Charles Bombardier, is a Montreal-based innovator, has uncovered an idea for a hypothetical space train called Solar Express that can take passengers and freights between planets faster than any present systems. If ever a reality, Charles Bombardier and his team visualize Solar Express travelling at roughly 1% the speed of light, about 3,000 km per second (1,864 miles per second), dropping the travel time between Earth and Mars to less than two Earth days.
Bombardier said on Solar Express site, "In space, the most costly portions of travel are the acceleration and deceleration phases. The energy required for those portions is terrific, particularly for something as heavy as a space train. In addition, if you were to start shipping cargo, it would become very expensive.
"However, once the train reached its travelling speed, its energy consumption would be nominal. That’s the idea behind the Solar Express model. It would never stop; instead, space wagons/capsules would rendezvous with it."
While it is necessarily important to keep in mind that this is just a theoretical idea and not a project in fact being implemented in reality (yet, besides), the team is looking at outside-of-the-box answers to humanity’s space travel problems. So, how would it work? Well, according to the team, Solar Express would contain of a series of allied cylinders almost of 50 meters (164 feet) in length. Six of these cylinders, which you can consider as train cars, would be connected together in a straight line and hurtle through space.
To launch, one of the most expensive features of space travel, Solar Express would use rocket boosters, keeping a low amount of fuel on standby to regulate course. Then, the train would slingshot around astronomic bodies to gain speed without requiring more fuel. Charles Bombardier describes, "Huge solar groups located along the train’s path could be used to capture solar energy and transfer it by laser to super-capacitors. Water gathered from comets or small moons would be used for humans living on the train and transported to other places."The gathered water could also be used to create hydrogen and propellant, but the central propulsion system should take the form of an ion thruster."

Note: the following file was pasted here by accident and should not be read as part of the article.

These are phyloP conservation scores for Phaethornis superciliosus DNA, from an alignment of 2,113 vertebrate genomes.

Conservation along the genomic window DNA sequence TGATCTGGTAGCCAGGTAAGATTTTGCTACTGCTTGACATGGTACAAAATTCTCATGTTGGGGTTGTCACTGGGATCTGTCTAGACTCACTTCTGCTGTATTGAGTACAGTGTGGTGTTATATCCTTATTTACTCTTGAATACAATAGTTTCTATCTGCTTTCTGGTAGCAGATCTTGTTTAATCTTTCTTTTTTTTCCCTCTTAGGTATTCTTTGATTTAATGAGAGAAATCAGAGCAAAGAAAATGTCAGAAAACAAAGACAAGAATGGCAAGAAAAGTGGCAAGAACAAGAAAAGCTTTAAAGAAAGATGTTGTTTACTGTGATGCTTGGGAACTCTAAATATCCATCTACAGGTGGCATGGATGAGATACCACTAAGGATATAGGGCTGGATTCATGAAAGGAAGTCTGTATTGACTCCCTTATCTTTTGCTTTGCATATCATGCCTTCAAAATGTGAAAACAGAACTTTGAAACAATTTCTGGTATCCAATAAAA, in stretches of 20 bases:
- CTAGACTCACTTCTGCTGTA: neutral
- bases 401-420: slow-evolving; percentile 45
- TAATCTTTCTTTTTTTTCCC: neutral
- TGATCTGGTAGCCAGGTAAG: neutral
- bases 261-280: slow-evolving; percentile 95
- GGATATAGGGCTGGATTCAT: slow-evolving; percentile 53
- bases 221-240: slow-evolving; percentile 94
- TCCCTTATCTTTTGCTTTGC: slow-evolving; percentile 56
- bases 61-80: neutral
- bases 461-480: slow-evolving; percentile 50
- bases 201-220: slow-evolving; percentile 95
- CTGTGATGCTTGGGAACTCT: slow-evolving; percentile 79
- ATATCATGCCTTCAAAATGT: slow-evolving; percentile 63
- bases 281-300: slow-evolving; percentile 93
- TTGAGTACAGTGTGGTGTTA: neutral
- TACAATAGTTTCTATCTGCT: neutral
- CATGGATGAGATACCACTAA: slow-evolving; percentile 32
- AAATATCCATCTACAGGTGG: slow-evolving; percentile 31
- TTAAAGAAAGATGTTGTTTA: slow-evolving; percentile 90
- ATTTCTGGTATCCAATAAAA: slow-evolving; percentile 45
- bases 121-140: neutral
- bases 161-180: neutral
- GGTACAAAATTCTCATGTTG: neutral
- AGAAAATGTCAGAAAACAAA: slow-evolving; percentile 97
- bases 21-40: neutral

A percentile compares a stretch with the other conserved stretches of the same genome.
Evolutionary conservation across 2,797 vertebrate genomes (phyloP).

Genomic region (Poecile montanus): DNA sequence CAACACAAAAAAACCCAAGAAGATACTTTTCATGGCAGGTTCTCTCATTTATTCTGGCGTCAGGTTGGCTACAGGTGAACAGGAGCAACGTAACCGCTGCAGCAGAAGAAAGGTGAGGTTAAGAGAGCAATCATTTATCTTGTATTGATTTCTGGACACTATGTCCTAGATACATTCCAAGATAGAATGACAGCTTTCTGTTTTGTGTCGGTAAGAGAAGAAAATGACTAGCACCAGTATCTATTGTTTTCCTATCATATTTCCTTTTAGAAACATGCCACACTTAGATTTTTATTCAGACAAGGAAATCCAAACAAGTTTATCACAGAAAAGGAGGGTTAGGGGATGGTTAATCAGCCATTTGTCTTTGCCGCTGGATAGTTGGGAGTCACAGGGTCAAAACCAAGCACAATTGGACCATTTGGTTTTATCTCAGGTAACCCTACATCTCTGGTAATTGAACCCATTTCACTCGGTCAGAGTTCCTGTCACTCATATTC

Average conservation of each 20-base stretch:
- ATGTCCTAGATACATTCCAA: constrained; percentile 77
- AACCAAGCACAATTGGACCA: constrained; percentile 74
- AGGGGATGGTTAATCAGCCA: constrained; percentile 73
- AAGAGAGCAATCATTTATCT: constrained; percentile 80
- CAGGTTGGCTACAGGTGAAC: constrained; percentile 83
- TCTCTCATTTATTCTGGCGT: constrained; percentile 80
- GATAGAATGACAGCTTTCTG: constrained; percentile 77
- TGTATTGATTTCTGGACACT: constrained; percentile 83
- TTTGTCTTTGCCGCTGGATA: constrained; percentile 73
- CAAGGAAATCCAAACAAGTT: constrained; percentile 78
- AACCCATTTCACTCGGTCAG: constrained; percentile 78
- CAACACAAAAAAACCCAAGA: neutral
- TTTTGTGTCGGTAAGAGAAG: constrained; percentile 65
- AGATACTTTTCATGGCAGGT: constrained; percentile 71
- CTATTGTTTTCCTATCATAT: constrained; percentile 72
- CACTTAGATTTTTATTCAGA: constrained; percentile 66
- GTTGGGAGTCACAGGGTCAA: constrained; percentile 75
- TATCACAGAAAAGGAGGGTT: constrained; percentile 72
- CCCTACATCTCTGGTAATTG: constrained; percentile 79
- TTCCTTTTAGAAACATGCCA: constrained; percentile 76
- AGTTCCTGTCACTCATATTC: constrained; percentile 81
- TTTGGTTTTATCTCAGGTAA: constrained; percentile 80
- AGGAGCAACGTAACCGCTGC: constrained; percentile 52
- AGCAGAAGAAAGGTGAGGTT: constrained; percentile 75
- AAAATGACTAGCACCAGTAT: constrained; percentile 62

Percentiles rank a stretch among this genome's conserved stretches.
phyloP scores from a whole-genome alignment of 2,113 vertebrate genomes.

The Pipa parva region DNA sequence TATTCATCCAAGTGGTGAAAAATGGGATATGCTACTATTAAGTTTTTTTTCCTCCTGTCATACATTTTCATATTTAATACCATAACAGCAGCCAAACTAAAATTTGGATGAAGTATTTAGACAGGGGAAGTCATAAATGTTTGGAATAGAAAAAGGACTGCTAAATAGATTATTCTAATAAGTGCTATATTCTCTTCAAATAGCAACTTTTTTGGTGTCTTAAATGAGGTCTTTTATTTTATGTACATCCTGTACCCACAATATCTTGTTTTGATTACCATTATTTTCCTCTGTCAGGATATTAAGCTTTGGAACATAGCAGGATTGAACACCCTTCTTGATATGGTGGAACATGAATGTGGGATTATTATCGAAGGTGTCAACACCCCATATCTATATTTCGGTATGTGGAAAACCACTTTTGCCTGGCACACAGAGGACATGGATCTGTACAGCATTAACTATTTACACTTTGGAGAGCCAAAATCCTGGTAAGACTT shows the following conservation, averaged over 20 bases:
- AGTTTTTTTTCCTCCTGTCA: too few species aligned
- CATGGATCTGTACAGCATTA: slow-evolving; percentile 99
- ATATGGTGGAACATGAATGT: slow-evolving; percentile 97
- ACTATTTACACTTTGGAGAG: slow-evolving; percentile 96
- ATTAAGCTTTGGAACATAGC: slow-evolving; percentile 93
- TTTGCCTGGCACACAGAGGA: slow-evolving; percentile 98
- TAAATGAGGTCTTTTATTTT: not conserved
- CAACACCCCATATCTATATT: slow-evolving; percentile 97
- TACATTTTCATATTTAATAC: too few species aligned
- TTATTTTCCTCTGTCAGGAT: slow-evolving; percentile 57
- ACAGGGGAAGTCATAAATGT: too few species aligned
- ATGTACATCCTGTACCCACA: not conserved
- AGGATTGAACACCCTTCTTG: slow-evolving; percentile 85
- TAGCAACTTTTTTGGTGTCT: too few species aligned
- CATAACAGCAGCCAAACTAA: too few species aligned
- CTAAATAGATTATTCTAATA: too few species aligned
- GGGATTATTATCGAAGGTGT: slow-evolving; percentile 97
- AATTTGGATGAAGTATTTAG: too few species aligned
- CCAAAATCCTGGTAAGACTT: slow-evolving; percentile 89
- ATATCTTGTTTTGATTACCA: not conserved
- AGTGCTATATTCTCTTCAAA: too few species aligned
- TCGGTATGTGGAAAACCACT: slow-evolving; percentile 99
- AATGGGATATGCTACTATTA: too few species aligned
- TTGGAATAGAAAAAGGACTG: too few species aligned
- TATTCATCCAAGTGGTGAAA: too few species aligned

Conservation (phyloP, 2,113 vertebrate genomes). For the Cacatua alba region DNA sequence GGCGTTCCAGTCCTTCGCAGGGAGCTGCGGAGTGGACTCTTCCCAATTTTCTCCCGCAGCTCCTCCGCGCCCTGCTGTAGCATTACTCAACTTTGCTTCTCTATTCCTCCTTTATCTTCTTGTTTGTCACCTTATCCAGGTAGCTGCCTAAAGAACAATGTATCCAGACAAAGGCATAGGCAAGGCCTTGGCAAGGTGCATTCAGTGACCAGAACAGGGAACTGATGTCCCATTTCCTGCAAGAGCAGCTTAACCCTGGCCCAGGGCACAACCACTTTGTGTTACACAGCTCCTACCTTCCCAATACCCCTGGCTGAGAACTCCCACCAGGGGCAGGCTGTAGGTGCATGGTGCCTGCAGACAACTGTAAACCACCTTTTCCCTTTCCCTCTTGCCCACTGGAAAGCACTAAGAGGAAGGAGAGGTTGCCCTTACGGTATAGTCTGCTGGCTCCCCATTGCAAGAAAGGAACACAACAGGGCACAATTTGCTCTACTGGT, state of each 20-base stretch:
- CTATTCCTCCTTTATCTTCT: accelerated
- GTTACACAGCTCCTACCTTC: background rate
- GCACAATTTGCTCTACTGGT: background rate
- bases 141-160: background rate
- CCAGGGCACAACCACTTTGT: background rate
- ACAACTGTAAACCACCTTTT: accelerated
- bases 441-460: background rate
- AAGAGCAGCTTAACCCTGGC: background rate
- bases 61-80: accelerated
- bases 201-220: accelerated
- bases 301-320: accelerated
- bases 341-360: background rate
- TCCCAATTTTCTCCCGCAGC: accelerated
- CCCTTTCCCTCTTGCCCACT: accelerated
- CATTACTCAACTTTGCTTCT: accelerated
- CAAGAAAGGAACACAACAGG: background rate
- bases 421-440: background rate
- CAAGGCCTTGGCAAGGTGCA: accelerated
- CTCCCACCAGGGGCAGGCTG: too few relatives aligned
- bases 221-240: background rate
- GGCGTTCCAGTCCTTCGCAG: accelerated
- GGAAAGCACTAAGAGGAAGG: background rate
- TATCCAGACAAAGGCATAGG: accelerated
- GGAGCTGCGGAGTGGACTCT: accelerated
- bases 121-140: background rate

After in motion, the train would never stop. Instead, smaller crafts would join up with the train when it orbits a planet to collect supplies and drop the passengers. The capacity to keep going forever would cut expenditures, though the up-front manufacture cost would be huge. There are also many technical questions that the team is still figure out, such as how to control such a fast ship, how the space shuttles would discharge goods from the moving craft, and how to get it to such great speed.
Bombardier said,"Clearly, there is a lot to consider starting with dimensions, speed, masses, energy, etc. How do you control such a multipart vehicle? The Solar Express is a basic idea and we would like to know how we could advance it."
If you can take the imaginative dive, though, the opportunities of a working Solar Express would be senseless. According to Kritin Tablang from Forbes, a tour from Earth to the Moon would take only 2.13 minutes, although a trip to Mars would take about 37 hours. A trip to Neptune, the utmost planet from Earth, would take almost 18 days. To put that into perception, it acquired Voyager 2 about 12years to get to Neptune, and NASA says it takes approximately 260 days to get Mars by using current technology. Since the time constraint for space travel within our own Solar System is one of the many restrictive issues for us humans, throwing around ideas to circumvent the old-style approach is always a good thing, no matter how doubtful they are to ever come to achievement. Optimistically, scientists will have some answers to Bombardier’s remaining questions about Solar Express. Till then, we have to just imagine it.